A channel surf across the e-business landscape reveals mixed signals when it comes to the success of TV network-backed Web sites.
The television networks — with their brand identity, pervasive audience base and major financial backing — should have taken their rightful place at the e-commerce table by now. After all, traditional retailers like Gap and JCPenney have already seated themselves and are busy establishing Internet staying power.
However, TV network sites on the Net are in retreat — in sharp contrast to the tube itself, where, it seems, a new cable channel is popping up at every commercial break.
Both broadcast and cable networks have seen efforts on the Internet fizzle. arm, NBCi, which lost US$245 million in the fourth quarter of 2000, and whose stock fell to under $1 per share.
In March, Go.com, the struggling portal of ABC and parent company Walt Disney, was shut down. All outstanding Disney Internet Group shares were converted to Disney common stock (NYSE: DIS).
Layoffs have also hit CNBC.com and CNN.com in recent months, and both Viacom, which owns CBS, and News Corp.’s Fox Entertainment Group, scaled back their Internet plans in 2000.
Are these media conglomerates simply the victims of shakeout runoff, or were they turning to the wrong channel? IDC analyst Jonathan Gaw believes it’s the latter.
“Part of it is they don’t sell; that’s not what they do,” Gaw told the E-Commerce Times. “They are content-focused because that’s their strong suit. They kind of tacked on e-commerce (to their Web sites), but it’s never worked for them and I doubt it ever will.”
After all, when you think of buying sporting goods, do you first think of ESPN.com? It may be that the very same brand these sites can leverage to draw traffic does them no good when it comes to selling online.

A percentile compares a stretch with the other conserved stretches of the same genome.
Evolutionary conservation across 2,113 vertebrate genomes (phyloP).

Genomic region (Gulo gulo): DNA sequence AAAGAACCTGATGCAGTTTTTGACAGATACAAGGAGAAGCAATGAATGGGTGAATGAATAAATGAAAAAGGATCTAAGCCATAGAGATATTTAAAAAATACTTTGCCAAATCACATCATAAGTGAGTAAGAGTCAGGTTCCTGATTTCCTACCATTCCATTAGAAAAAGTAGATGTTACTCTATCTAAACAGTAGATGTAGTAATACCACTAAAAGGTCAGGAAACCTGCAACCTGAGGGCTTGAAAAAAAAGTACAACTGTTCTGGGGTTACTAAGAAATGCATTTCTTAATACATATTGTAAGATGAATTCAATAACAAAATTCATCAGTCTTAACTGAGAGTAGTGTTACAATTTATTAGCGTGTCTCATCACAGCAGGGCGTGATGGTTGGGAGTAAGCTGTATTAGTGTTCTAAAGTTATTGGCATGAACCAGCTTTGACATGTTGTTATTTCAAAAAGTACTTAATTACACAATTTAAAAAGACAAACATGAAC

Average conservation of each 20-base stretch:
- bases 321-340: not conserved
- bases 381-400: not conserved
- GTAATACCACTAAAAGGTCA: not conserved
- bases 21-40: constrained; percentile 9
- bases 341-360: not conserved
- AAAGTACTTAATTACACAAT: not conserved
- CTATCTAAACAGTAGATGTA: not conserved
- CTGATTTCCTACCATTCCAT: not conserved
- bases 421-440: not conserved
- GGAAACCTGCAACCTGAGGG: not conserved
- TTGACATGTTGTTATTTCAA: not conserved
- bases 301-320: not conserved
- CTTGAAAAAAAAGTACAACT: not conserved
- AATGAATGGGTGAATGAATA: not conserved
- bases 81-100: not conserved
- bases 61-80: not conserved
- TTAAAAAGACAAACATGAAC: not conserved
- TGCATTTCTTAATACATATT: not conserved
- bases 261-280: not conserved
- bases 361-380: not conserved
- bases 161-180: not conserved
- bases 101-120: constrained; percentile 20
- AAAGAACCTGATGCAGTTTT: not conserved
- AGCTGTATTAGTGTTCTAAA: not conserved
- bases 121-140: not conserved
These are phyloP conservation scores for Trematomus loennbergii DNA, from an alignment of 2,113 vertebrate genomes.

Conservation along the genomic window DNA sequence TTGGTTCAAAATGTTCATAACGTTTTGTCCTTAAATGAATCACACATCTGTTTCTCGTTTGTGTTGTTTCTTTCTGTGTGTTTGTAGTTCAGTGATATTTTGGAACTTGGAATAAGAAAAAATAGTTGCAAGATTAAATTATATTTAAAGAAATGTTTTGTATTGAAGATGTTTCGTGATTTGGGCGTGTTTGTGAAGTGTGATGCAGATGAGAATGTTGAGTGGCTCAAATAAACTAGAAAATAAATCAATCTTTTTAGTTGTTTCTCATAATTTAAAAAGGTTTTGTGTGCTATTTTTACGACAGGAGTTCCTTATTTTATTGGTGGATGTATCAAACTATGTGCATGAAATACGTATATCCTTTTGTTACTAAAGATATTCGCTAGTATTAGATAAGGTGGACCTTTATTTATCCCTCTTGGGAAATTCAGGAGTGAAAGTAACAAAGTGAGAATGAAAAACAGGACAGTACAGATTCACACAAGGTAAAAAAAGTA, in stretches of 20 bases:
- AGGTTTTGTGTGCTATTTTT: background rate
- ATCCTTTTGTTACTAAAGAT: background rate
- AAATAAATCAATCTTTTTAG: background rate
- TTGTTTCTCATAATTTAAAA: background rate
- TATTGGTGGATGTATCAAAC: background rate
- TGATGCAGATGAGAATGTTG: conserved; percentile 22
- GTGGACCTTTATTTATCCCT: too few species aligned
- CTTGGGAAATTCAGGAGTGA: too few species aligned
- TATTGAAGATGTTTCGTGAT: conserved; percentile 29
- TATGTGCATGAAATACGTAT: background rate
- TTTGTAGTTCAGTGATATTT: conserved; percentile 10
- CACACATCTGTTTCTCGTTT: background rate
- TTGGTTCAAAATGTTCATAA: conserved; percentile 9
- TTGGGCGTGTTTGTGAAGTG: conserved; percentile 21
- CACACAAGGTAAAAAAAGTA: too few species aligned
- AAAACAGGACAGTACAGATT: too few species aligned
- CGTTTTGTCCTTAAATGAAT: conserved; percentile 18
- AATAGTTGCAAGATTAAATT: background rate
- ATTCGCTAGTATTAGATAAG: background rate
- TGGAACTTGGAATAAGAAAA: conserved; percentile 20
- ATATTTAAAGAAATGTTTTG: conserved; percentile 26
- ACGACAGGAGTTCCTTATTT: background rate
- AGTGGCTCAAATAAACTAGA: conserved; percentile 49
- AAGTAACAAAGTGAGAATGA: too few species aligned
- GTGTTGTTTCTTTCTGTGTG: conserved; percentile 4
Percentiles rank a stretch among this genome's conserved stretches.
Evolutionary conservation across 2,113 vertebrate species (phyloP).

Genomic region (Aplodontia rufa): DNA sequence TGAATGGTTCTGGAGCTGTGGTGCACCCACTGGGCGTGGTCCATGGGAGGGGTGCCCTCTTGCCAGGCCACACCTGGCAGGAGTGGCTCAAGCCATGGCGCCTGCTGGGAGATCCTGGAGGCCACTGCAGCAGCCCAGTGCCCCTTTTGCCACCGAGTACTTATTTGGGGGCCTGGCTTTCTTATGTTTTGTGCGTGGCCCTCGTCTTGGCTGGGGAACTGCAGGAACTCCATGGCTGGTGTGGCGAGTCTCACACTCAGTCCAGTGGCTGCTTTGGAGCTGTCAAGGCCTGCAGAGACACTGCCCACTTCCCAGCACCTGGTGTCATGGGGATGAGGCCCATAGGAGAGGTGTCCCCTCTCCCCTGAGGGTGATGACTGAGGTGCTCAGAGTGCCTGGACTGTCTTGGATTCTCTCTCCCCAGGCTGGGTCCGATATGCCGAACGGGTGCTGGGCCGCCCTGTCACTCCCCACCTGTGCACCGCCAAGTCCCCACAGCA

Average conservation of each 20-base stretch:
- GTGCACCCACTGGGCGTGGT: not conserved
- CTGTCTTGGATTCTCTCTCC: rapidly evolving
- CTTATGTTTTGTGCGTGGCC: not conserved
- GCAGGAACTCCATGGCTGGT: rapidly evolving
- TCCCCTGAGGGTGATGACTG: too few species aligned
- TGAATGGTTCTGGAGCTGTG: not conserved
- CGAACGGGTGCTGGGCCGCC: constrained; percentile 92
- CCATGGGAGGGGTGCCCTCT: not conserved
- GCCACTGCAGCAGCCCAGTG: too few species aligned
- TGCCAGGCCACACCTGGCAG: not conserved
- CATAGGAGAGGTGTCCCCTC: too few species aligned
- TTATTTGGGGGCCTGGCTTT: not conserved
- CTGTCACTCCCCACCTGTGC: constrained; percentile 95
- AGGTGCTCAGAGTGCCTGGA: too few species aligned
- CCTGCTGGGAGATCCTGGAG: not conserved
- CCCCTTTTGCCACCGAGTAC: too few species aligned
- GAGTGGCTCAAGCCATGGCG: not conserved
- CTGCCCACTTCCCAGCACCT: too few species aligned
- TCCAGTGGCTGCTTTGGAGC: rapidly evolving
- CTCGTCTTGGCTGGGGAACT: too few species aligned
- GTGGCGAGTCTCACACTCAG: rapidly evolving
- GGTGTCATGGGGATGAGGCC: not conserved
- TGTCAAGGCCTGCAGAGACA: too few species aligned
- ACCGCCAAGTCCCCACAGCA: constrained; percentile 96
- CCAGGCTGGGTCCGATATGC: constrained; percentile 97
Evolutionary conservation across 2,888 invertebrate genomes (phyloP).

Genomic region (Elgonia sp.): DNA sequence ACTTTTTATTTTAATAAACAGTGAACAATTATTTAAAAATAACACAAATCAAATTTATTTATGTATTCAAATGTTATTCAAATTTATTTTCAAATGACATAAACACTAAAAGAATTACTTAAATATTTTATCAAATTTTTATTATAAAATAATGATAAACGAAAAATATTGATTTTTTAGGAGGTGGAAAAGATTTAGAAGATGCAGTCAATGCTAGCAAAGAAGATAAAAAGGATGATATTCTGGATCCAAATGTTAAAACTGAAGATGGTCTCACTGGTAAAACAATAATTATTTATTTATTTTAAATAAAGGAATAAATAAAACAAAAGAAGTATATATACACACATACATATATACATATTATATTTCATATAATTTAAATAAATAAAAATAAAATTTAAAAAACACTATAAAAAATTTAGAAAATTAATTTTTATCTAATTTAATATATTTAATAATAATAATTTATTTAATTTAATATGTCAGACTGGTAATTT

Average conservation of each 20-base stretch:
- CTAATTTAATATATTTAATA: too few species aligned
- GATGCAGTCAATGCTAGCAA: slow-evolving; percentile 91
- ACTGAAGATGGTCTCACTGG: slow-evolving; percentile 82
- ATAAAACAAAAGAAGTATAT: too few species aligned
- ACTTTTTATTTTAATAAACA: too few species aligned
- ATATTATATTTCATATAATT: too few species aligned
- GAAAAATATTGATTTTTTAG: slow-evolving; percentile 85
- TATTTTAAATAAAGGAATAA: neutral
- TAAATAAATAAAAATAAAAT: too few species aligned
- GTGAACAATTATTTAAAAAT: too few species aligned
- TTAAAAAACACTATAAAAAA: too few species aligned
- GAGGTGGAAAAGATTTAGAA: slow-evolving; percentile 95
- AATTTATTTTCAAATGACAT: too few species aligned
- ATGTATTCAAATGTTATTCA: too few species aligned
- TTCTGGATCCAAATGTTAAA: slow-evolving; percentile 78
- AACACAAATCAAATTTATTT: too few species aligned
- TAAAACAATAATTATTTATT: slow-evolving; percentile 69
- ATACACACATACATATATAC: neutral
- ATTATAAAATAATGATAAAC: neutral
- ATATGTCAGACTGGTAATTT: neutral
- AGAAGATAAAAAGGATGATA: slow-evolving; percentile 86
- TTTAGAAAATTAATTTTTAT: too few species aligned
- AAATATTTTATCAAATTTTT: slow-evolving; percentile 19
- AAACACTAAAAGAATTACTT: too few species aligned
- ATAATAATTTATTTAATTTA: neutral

“They don’t offer a value proposition,” Gaw said.
An Excellent Driver
What these sites do offer is content with a capital C. They’ve used that content to successfully draw enormous traffic to their sites — traffic that, in theory, should translate into large online advertising revenues.
However, the online advertising glut of 2000 not only hurt the portals, it wreaked havoc on the television sites as well.
“Most of their revenue is coming from advertising,” Gaw said. “It’s all they were about, and it hurt them.”
Viewers and Visitors
Even with the shrinking market for online ads, shouldn’t network sites, in theory, have had another way of justifying their existence: generating higher ratings for their TV networks?
“I think (TV network sports sites) were created to capture the young male demographic rather than to capture revenues, at least at this stage,” Don Hinchey, director of creative services for the Bonham Group, told the E-Commerce Times.
However, CBS Sportsline vice president of e-commerce Dan Head told the E-Commerce Times that his site does not do any traffic generation for CBS.
“All we have (online) is their TV schedule,” Head said. “The traffic generation is more them to us, than us to them.”
No Free Lunch
Despite the strategy problems and closures of TV network Web sites, Gaw said that these sites are not hurting the networks tremendously.
“A lot of the commerce applications have been outsourced,” Gaw said. “But it is a drain in terms of attention and they are losing some money on them.”
The solution, other than reducing or shutting down the sites, may lie in the creation of new forms of revenue beyond advertising.
“In a tight economy, the pressure comes into play to make each entity self-sustaining,” Hinchey said. “One possibility is to charge for the services they’ve been previously providing for free, or perhaps building in more revenue-based components into their sites (such as fantasy sports).”
Gaw remains pessimistic that network sites will become major e-commerce players.
“We need to see a huge paring down of the number of content providers (on the Net),” Gaw said. “For better or for worse, free markets do not lend themselves to competition, they lend themselves to monopoly, and that’s the case on the Internet as well — network sites that actually make money will be relatively few.”